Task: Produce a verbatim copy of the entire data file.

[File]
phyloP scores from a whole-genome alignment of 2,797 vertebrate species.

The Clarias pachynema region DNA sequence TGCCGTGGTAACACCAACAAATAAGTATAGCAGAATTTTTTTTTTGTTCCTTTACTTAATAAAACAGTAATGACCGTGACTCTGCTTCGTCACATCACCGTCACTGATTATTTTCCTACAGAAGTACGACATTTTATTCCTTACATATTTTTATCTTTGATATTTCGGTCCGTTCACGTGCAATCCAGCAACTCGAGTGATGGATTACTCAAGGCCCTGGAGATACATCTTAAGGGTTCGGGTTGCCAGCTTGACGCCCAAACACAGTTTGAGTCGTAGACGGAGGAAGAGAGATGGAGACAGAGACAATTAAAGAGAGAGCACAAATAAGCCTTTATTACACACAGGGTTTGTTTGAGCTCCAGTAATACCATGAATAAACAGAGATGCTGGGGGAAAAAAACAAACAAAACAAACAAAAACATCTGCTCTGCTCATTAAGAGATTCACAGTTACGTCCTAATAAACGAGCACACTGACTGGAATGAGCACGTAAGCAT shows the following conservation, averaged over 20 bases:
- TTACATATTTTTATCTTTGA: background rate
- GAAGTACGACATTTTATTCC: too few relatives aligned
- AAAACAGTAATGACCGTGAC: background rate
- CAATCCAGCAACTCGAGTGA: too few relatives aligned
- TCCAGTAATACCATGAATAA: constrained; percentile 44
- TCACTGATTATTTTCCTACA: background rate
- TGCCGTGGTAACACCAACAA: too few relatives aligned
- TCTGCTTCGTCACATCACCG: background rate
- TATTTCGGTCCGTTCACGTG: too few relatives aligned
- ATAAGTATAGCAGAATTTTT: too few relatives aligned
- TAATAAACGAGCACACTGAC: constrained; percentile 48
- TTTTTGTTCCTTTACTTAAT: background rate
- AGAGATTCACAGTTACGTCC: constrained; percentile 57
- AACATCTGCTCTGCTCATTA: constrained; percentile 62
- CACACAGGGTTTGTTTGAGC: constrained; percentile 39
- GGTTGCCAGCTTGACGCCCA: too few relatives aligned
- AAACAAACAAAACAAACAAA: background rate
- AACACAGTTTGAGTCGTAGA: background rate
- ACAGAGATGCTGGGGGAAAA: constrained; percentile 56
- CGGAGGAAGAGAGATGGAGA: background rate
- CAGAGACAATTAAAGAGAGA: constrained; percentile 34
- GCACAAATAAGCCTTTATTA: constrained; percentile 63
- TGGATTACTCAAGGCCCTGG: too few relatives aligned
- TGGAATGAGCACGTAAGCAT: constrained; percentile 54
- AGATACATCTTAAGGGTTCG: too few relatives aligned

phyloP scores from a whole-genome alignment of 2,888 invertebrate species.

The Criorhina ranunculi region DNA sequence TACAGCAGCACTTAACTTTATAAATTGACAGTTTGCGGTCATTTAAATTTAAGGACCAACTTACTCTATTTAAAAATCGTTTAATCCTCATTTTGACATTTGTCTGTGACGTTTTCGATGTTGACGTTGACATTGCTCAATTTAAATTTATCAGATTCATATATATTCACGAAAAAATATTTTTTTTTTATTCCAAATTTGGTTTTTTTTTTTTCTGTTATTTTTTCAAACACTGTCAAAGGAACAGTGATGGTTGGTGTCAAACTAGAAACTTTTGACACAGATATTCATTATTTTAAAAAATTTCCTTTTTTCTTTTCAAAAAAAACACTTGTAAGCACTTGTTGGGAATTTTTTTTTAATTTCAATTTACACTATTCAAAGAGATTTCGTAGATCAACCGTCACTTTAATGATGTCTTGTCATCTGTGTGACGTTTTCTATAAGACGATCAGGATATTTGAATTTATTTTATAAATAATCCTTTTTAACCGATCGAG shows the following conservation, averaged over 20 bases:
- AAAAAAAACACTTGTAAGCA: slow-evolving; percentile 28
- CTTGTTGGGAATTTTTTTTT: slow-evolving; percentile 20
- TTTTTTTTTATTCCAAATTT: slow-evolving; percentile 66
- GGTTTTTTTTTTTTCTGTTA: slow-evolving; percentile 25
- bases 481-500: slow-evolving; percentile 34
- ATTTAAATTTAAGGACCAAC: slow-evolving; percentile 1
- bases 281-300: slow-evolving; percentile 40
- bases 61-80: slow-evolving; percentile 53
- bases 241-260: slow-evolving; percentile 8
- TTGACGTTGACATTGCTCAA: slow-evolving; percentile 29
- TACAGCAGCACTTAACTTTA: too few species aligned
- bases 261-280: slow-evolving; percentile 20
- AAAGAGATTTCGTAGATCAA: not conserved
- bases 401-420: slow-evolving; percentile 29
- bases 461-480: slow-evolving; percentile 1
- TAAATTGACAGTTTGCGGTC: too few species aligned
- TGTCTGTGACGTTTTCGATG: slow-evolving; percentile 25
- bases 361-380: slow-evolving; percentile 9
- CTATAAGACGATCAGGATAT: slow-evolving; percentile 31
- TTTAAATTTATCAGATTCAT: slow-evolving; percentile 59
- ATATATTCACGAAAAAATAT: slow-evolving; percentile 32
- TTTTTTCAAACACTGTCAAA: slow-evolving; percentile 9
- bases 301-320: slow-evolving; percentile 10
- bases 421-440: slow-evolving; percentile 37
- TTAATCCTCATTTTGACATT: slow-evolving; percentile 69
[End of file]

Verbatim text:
phyloP scores from a whole-genome alignment of 2,797 vertebrate species.

The Clarias pachynema region DNA sequence TGCCGTGGTAACACCAACAAATAAGTATAGCAGAATTTTTTTTTTGTTCCTTTACTTAATAAAACAGTAATGACCGTGACTCTGCTTCGTCACATCACCGTCACTGATTATTTTCCTACAGAAGTACGACATTTTATTCCTTACATATTTTTATCTTTGATATTTCGGTCCGTTCACGTGCAATCCAGCAACTCGAGTGATGGATTACTCAAGGCCCTGGAGATACATCTTAAGGGTTCGGGTTGCCAGCTTGACGCCCAAACACAGTTTGAGTCGTAGACGGAGGAAGAGAGATGGAGACAGAGACAATTAAAGAGAGAGCACAAATAAGCCTTTATTACACACAGGGTTTGTTTGAGCTCCAGTAATACCATGAATAAACAGAGATGCTGGGGGAAAAAAACAAACAAAACAAACAAAAACATCTGCTCTGCTCATTAAGAGATTCACAGTTACGTCCTAATAAACGAGCACACTGACTGGAATGAGCACGTAAGCAT shows the following conservation, averaged over 20 bases:
- TTACATATTTTTATCTTTGA: background rate
- GAAGTACGACATTTTATTCC: too few relatives aligned
- AAAACAGTAATGACCGTGAC: background rate
- CAATCCAGCAACTCGAGTGA: too few relatives aligned
- TCCAGTAATACCATGAATAA: constrained; percentile 44
- TCACTGATTATTTTCCTACA: background rate
- TGCCGTGGTAACACCAACAA: too few relatives aligned
- TCTGCTTCGTCACATCACCG: background rate
- TATTTCGGTCCGTTCACGTG: too few relatives aligned
- ATAAGTATAGCAGAATTTTT: too few relatives aligned
- TAATAAACGAGCACACTGAC: constrained; percentile 48
- TTTTTGTTCCTTTACTTAAT: background rate
- AGAGATTCACAGTTACGTCC: constrained; percentile 57
- AACATCTGCTCTGCTCATTA: constrained; percentile 62
- CACACAGGGTTTGTTTGAGC: constrained; percentile 39
- GGTTGCCAGCTTGACGCCCA: too few relatives aligned
- AAACAAACAAAACAAACAAA: background rate
- AACACAGTTTGAGTCGTAGA: background rate
- ACAGAGATGCTGGGGGAAAA: constrained; percentile 56
- CGGAGGAAGAGAGATGGAGA: background rate
- CAGAGACAATTAAAGAGAGA: constrained; percentile 34
- GCACAAATAAGCCTTTATTA: constrained; percentile 63
- TGGATTACTCAAGGCCCTGG: too few relatives aligned
- TGGAATGAGCACGTAAGCAT: constrained; percentile 54
- AGATACATCTTAAGGGTTCG: too few relatives aligned

phyloP scores from a whole-genome alignment of 2,888 invertebrate species.

The Criorhina ranunculi region DNA sequence TACAGCAGCACTTAACTTTATAAATTGACAGTTTGCGGTCATTTAAATTTAAGGACCAACTTACTCTATTTAAAAATCGTTTAATCCTCATTTTGACATTTGTCTGTGACGTTTTCGATGTTGACGTTGACATTGCTCAATTTAAATTTATCAGATTCATATATATTCACGAAAAAATATTTTTTTTTTATTCCAAATTTGGTTTTTTTTTTTTCTGTTATTTTTTCAAACACTGTCAAAGGAACAGTGATGGTTGGTGTCAAACTAGAAACTTTTGACACAGATATTCATTATTTTAAAAAATTTCCTTTTTTCTTTTCAAAAAAAACACTTGTAAGCACTTGTTGGGAATTTTTTTTTAATTTCAATTTACACTATTCAAAGAGATTTCGTAGATCAACCGTCACTTTAATGATGTCTTGTCATCTGTGTGACGTTTTCTATAAGACGATCAGGATATTTGAATTTATTTTATAAATAATCCTTTTTAACCGATCGAG shows the following conservation, averaged over 20 bases:
- AAAAAAAACACTTGTAAGCA: slow-evolving; percentile 28
- CTTGTTGGGAATTTTTTTTT: slow-evolving; percentile 20
- TTTTTTTTTATTCCAAATTT: slow-evolving; percentile 66
- GGTTTTTTTTTTTTCTGTTA: slow-evolving; percentile 25
- bases 481-500: slow-evolving; percentile 34
- ATTTAAATTTAAGGACCAAC: slow-evolving; percentile 1
- bases 281-300: slow-evolving; percentile 40
- bases 61-80: slow-evolving; percentile 53
- bases 241-260: slow-evolving; percentile 8
- TTGACGTTGACATTGCTCAA: slow-evolving; percentile 29
- TACAGCAGCACTTAACTTTA: too few species aligned
- bases 261-280: slow-evolving; percentile 20
- AAAGAGATTTCGTAGATCAA: not conserved
- bases 401-420: slow-evolving; percentile 29
- bases 461-480: slow-evolving; percentile 1
- TAAATTGACAGTTTGCGGTC: too few species aligned
- TGTCTGTGACGTTTTCGATG: slow-evolving; percentile 25
- bases 361-380: slow-evolving; percentile 9
- CTATAAGACGATCAGGATAT: slow-evolving; percentile 31
- TTTAAATTTATCAGATTCAT: slow-evolving; percentile 59
- ATATATTCACGAAAAAATAT: slow-evolving; percentile 32
- TTTTTTCAAACACTGTCAAA: slow-evolving; percentile 9
- bases 301-320: slow-evolving; percentile 10
- bases 421-440: slow-evolving; percentile 37
- TTAATCCTCATTTTGACATT: slow-evolving; percentile 69